For glaze, mix all ingredients, and add more water if needed to make a drizzly substance. Use a fork to quickly add a small amount of glaze to each cookie.

Butternut Noodles

1 small butternut squash
2 cups uncooked pasta
1 1/2T butter
1/4 cup all purpose flour
nutmeg
pepper
salt
1 1/2 cups skim milk
1/3 cup chopped walnuts
1 cup ricotta
1/4 cup shredded parmesan cheese
2T shredded parmesan reggianno cheese

Preheat oven to 400°F. Cube a butternut squash into small, bite-sized pieces. Spray a pan with cooking spray or olive oil and put the cubed squash on top. Sprinkle salt to taste and grind fresh pepper over the cubes and spray with cooking spray on top. Roast for 1 hour, checking periodically to toss the pieces with a spatula. Poke cubes with a fork to ensure doneness.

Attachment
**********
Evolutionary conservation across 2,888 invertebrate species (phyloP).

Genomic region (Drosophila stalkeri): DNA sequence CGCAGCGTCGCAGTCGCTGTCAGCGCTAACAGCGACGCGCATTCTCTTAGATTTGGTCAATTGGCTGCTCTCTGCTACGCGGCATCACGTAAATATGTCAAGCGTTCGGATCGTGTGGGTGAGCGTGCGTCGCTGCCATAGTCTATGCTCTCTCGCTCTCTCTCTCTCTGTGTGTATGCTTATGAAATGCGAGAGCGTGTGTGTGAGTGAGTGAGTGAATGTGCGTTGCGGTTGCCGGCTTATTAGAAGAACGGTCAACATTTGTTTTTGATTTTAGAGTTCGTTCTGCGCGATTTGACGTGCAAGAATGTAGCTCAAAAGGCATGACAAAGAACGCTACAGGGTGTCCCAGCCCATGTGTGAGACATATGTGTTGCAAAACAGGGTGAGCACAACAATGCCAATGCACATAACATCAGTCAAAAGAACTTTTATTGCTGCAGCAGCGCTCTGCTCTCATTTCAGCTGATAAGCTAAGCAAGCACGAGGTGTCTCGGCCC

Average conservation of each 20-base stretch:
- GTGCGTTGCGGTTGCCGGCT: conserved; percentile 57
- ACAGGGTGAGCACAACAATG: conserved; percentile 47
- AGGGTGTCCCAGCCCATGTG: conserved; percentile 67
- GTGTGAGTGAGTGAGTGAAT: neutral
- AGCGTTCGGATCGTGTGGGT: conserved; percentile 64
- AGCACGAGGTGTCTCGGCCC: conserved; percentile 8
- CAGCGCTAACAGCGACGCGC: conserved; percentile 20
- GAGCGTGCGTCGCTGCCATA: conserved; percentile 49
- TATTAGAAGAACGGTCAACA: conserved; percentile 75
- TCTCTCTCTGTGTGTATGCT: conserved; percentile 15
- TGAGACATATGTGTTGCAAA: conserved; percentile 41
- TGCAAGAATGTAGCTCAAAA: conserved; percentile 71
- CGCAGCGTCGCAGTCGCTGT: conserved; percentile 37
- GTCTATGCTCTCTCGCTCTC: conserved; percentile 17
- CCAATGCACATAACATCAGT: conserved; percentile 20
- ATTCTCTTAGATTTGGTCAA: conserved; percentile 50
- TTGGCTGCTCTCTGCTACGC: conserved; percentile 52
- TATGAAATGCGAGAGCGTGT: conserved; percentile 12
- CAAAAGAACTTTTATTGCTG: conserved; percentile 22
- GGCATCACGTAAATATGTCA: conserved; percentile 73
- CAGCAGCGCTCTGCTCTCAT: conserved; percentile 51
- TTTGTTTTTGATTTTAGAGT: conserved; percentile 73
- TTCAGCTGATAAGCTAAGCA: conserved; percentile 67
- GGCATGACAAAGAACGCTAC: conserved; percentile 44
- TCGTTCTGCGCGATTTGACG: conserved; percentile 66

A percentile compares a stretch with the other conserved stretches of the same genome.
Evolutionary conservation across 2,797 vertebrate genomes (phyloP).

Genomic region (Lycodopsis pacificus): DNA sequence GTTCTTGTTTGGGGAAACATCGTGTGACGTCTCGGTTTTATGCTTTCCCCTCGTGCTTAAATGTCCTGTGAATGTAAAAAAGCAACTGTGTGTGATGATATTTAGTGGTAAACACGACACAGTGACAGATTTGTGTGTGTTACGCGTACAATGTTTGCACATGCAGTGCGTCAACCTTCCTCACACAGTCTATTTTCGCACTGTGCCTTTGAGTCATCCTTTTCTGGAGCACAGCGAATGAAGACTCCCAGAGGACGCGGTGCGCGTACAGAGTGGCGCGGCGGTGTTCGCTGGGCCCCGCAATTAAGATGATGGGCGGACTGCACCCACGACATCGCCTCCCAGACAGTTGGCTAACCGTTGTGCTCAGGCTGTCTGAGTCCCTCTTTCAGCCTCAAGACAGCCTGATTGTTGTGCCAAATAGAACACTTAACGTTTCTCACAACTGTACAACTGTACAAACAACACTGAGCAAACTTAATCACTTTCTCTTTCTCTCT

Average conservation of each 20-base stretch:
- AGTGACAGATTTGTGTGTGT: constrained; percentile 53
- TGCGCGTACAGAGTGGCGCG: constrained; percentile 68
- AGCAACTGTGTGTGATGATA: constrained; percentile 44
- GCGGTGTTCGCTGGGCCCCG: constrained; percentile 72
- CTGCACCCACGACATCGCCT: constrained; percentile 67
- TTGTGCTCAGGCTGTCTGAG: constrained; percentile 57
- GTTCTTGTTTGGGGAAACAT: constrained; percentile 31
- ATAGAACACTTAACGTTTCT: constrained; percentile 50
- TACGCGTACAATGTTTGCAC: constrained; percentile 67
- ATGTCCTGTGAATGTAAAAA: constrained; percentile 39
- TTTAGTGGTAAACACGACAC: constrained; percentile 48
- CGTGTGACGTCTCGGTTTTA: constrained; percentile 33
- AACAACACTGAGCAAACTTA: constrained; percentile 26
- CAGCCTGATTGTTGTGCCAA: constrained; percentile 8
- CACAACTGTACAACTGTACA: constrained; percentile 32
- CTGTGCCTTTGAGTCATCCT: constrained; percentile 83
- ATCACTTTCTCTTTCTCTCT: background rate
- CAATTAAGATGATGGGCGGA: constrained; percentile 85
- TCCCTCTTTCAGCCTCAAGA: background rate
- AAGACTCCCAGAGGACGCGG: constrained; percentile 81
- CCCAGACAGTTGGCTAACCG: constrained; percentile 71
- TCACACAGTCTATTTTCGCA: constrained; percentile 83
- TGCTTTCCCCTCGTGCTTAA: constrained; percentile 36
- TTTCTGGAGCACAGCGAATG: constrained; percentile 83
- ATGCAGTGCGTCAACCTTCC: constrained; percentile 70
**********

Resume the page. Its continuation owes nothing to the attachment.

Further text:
Toast walnuts in the oven for 5 minutes - this can be in the oven with the butternut squash.

Boil water with some salt. Add 2 cups of pasta - whole wheat preferably - as instructed on the package.

Make a white sauce: In a medium saucepan, melt butter. Add flour, nutmeg, and more fresh ground pepper, and cook until bubbly. Add milk and wisk regularly until thickened (about 5-10 minutes on medium-low heat).

Add cooked pasta and cooked butternut squash to the white sauce, folding gently as the butternut squash may break apart if you move it too much. Move this to a baking dish. Top with tablespoonfuls of ricotta. Sprinkle on cheeses, walnuts, and extra nutmeg.

Bake covered with lid or foil for 20 minutes and then 5 minutes uncovered to crisp at the end.

TV season 2007-2008